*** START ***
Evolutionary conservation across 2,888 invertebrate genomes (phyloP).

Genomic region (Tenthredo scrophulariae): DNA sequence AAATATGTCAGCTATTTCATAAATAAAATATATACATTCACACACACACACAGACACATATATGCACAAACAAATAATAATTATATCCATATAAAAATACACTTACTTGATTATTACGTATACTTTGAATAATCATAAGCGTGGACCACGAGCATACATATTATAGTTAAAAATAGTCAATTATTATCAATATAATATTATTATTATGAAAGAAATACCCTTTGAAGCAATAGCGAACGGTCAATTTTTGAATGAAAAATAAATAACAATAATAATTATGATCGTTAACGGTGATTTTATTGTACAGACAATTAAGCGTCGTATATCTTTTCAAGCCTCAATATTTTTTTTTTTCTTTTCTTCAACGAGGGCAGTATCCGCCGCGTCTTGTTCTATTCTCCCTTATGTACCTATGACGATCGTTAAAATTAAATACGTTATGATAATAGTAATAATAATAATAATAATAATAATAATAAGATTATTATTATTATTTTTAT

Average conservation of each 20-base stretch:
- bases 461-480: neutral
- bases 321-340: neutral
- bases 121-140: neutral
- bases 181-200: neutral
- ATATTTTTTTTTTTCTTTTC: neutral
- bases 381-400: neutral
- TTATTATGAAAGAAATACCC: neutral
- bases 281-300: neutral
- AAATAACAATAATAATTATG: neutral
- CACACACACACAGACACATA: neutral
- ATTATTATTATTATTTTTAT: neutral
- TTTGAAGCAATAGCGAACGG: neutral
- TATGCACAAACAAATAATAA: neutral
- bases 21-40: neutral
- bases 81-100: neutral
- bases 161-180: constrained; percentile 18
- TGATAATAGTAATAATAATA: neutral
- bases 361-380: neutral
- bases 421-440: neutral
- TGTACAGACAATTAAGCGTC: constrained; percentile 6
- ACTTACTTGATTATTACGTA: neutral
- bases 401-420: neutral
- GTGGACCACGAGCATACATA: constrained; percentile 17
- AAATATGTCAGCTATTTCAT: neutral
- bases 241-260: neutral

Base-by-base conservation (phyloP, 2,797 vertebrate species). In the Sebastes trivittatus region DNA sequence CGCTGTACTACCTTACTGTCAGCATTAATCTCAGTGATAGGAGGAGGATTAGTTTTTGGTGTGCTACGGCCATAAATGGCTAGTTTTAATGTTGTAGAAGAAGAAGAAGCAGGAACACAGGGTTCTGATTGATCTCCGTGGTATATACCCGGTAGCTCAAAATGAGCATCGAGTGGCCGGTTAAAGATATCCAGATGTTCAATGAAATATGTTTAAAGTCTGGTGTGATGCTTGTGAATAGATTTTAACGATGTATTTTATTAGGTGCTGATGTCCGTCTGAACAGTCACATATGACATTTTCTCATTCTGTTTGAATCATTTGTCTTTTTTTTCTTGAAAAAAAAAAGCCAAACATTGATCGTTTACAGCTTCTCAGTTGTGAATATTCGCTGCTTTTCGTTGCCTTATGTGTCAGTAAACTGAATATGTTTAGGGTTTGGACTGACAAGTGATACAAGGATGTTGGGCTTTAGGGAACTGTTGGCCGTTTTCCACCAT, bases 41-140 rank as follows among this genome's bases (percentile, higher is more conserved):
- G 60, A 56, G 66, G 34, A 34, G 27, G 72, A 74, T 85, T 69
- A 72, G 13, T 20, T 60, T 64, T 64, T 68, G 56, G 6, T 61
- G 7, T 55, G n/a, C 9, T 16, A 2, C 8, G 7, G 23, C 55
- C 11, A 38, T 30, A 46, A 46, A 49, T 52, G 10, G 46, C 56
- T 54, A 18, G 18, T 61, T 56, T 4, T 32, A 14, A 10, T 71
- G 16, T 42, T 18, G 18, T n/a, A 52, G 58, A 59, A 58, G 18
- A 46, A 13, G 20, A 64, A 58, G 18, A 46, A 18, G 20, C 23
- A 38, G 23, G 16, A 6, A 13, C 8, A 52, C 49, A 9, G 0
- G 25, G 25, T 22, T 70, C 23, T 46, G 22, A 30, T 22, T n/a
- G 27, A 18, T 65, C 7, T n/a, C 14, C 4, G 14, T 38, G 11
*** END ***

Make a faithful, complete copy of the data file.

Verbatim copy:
Evolutionary conservation across 2,888 invertebrate genomes (phyloP).

Genomic region (Tenthredo scrophulariae): DNA sequence AAATATGTCAGCTATTTCATAAATAAAATATATACATTCACACACACACACAGACACATATATGCACAAACAAATAATAATTATATCCATATAAAAATACACTTACTTGATTATTACGTATACTTTGAATAATCATAAGCGTGGACCACGAGCATACATATTATAGTTAAAAATAGTCAATTATTATCAATATAATATTATTATTATGAAAGAAATACCCTTTGAAGCAATAGCGAACGGTCAATTTTTGAATGAAAAATAAATAACAATAATAATTATGATCGTTAACGGTGATTTTATTGTACAGACAATTAAGCGTCGTATATCTTTTCAAGCCTCAATATTTTTTTTTTTCTTTTCTTCAACGAGGGCAGTATCCGCCGCGTCTTGTTCTATTCTCCCTTATGTACCTATGACGATCGTTAAAATTAAATACGTTATGATAATAGTAATAATAATAATAATAATAATAATAATAAGATTATTATTATTATTTTTAT

Average conservation of each 20-base stretch:
- bases 461-480: neutral
- bases 321-340: neutral
- bases 121-140: neutral
- bases 181-200: neutral
- ATATTTTTTTTTTTCTTTTC: neutral
- bases 381-400: neutral
- TTATTATGAAAGAAATACCC: neutral
- bases 281-300: neutral
- AAATAACAATAATAATTATG: neutral
- CACACACACACAGACACATA: neutral
- ATTATTATTATTATTTTTAT: neutral
- TTTGAAGCAATAGCGAACGG: neutral
- TATGCACAAACAAATAATAA: neutral
- bases 21-40: neutral
- bases 81-100: neutral
- bases 161-180: constrained; percentile 18
- TGATAATAGTAATAATAATA: neutral
- bases 361-380: neutral
- bases 421-440: neutral
- TGTACAGACAATTAAGCGTC: constrained; percentile 6
- ACTTACTTGATTATTACGTA: neutral
- bases 401-420: neutral
- GTGGACCACGAGCATACATA: constrained; percentile 17
- AAATATGTCAGCTATTTCAT: neutral
- bases 241-260: neutral

Base-by-base conservation (phyloP, 2,797 vertebrate species). In the Sebastes trivittatus region DNA sequence CGCTGTACTACCTTACTGTCAGCATTAATCTCAGTGATAGGAGGAGGATTAGTTTTTGGTGTGCTACGGCCATAAATGGCTAGTTTTAATGTTGTAGAAGAAGAAGAAGCAGGAACACAGGGTTCTGATTGATCTCCGTGGTATATACCCGGTAGCTCAAAATGAGCATCGAGTGGCCGGTTAAAGATATCCAGATGTTCAATGAAATATGTTTAAAGTCTGGTGTGATGCTTGTGAATAGATTTTAACGATGTATTTTATTAGGTGCTGATGTCCGTCTGAACAGTCACATATGACATTTTCTCATTCTGTTTGAATCATTTGTCTTTTTTTTCTTGAAAAAAAAAAGCCAAACATTGATCGTTTACAGCTTCTCAGTTGTGAATATTCGCTGCTTTTCGTTGCCTTATGTGTCAGTAAACTGAATATGTTTAGGGTTTGGACTGACAAGTGATACAAGGATGTTGGGCTTTAGGGAACTGTTGGCCGTTTTCCACCAT, bases 41-140 rank as follows among this genome's bases (percentile, higher is more conserved):
- G 60, A 56, G 66, G 34, A 34, G 27, G 72, A 74, T 85, T 69
- A 72, G 13, T 20, T 60, T 64, T 64, T 68, G 56, G 6, T 61
- G 7, T 55, G n/a, C 9, T 16, A 2, C 8, G 7, G 23, C 55
- C 11, A 38, T 30, A 46, A 46, A 49, T 52, G 10, G 46, C 56
- T 54, A 18, G 18, T 61, T 56, T 4, T 32, A 14, A 10, T 71
- G 16, T 42, T 18, G 18, T n/a, A 52, G 58, A 59, A 58, G 18
- A 46, A 13, G 20, A 64, A 58, G 18, A 46, A 18, G 20, C 23
- A 38, G 23, G 16, A 6, A 13, C 8, A 52, C 49, A 9, G 0
- G 25, G 25, T 22, T 70, C 23, T 46, G 22, A 30, T 22, T n/a
- G 27, A 18, T 65, C 7, T n/a, C 14, C 4, G 14, T 38, G 11